REVIEW: Heroin(e) [2017]

Score: 9/10 | ★ ★ ★ ½


Rating: NR | Runtime: 39 minutes | Release Date: 2017 (USA)
Studio: Netflix
Director(s): Elaine McMillion Sheldon

“Getting high on heroin is to you what it would be like to kiss Jesus”

We too often see a problem in its worst form via “scared straight” videos that depict it in all its graphic detail for those living within its clutches. Drug use is the main culprit for this type of vehicle because the prevailing notion is to think knowing something can kill you is enough to provide you a reason to stop. But as we see with cigarettes, addiction moves our psyches beyond logic. It moves people’s minds to dark places wherein death may even appear to be a worthwhile escape from the seemingly never-ending cycle of poverty, prison, and relapse. So it means something to push that aside. While tragedy does unfortunately earn higher ratings and pays the bills, a feel good story done right can literally save lives.

Elaine McMillion Sheldon‘s Heroin(e) is a perfect example. It proves how a film can portray Huntington, West Virginia’s crazy heroin overdose statistic being ten times higher than the national average while also providing an optimistic outlook for the future. Rather than go door to door to watch as addicts given Narcan either wake up or die, Sheldon finds the humanity numbers too easily ignore. She puts a camera on Brown Bag Ministry founder Necia Freeman, Judge Patricia Keiller, and Fire Chief Jan Rader to reveal the silver lining of an epidemic that could risk bankrupting our nation. Suddenly the stereotypical “Jesus freak” giving food to prostitutes, hardline judge putting low-level users in jail, and first-responder providing a so-called “lifeline” are shone as the heroes they’ve always been.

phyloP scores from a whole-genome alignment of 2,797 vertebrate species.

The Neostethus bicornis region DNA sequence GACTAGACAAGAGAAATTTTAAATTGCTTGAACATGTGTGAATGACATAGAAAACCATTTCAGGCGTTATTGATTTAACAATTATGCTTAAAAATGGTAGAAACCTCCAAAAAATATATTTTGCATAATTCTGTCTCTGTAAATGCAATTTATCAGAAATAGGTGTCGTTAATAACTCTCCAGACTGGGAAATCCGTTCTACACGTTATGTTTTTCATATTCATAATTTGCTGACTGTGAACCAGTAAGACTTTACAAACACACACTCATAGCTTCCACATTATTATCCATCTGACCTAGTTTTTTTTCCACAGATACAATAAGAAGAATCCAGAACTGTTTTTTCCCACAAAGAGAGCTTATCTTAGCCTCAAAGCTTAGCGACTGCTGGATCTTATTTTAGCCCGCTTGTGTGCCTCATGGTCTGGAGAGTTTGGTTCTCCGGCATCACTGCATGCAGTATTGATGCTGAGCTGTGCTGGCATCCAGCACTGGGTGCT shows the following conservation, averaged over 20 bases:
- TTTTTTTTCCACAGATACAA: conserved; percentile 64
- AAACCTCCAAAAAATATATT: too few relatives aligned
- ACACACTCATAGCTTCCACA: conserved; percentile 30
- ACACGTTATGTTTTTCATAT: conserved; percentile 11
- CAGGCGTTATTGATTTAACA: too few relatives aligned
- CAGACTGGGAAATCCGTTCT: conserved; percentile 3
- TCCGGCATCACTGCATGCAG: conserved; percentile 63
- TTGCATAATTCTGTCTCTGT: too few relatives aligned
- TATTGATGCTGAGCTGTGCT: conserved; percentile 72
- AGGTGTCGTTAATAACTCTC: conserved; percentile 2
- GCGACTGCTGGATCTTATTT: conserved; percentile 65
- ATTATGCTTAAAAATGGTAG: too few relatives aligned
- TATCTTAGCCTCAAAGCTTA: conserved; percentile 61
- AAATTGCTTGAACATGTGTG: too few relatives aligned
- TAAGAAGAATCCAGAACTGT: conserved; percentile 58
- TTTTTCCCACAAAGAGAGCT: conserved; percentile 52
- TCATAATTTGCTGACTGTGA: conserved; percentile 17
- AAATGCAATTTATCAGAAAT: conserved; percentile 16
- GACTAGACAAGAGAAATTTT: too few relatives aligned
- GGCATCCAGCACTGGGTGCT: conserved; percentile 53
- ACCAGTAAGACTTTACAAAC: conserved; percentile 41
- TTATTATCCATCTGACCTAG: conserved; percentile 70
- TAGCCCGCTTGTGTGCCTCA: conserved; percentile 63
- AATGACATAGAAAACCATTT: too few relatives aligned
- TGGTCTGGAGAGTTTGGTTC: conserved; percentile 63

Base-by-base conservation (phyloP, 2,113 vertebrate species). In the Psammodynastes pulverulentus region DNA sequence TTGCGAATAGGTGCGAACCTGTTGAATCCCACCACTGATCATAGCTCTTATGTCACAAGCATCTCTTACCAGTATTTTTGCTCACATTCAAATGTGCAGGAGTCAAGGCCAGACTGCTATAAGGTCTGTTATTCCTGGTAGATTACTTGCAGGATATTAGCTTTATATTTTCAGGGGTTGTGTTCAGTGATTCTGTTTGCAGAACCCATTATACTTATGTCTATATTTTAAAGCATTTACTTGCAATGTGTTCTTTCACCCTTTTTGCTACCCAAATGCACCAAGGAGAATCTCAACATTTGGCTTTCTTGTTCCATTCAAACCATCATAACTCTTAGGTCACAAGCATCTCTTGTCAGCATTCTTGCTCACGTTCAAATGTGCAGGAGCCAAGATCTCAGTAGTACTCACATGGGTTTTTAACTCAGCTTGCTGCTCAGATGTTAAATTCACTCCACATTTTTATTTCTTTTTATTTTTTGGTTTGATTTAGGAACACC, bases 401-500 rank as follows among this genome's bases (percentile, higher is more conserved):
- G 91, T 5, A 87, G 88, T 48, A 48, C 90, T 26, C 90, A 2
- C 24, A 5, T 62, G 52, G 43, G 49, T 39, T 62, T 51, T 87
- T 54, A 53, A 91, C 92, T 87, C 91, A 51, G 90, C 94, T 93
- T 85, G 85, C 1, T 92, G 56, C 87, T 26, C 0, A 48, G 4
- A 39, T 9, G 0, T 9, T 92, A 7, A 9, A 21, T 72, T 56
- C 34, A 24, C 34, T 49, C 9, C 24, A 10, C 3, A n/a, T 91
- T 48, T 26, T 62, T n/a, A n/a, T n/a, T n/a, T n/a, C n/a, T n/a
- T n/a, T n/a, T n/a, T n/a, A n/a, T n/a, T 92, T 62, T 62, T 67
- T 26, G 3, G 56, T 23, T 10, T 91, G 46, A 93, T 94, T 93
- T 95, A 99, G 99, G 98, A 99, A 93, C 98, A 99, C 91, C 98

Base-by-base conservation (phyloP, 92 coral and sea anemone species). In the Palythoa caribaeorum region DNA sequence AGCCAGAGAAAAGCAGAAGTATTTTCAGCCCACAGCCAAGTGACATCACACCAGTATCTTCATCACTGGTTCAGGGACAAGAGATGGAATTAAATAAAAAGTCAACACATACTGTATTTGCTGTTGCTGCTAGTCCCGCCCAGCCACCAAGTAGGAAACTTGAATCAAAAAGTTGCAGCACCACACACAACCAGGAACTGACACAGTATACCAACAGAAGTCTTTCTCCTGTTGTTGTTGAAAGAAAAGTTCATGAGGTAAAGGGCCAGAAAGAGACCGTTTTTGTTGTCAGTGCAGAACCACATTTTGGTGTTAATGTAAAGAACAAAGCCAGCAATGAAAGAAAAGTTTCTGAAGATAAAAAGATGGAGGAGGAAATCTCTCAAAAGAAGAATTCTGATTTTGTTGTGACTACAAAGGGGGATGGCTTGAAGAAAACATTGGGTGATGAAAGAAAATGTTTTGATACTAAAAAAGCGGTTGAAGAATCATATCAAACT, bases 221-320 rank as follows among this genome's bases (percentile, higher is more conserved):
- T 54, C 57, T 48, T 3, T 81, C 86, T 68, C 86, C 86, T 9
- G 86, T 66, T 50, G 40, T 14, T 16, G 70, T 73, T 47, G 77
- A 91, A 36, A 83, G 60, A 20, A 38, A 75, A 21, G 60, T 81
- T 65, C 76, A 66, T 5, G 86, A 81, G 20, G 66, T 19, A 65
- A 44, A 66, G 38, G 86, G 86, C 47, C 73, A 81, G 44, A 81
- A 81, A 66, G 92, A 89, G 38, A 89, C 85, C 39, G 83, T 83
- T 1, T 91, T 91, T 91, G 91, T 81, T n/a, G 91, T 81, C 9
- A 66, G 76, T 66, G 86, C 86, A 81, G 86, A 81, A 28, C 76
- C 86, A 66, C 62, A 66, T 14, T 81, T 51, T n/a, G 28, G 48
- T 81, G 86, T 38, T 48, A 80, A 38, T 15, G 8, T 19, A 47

We watch as unfortunate souls fail themselves and understand that these three women do what they must to earn the respect they desire as far as honoring the lengths they’re willing to go to help. It means something because we also see those who have climbed out of the grave to serve as examples for those who don’t believe it’s possible. The “war on drugs” isn’t about enacting laws that make it impossible to overcome what it is that got them there. It’s about finding solutions and creating paths to recovery even if it means accepting the majority of those caught in heroin’s wake will need five, ten, fifteen chances. Education and compassion supply hope to the hopeless. Save one life and he/she may end up saving ten.

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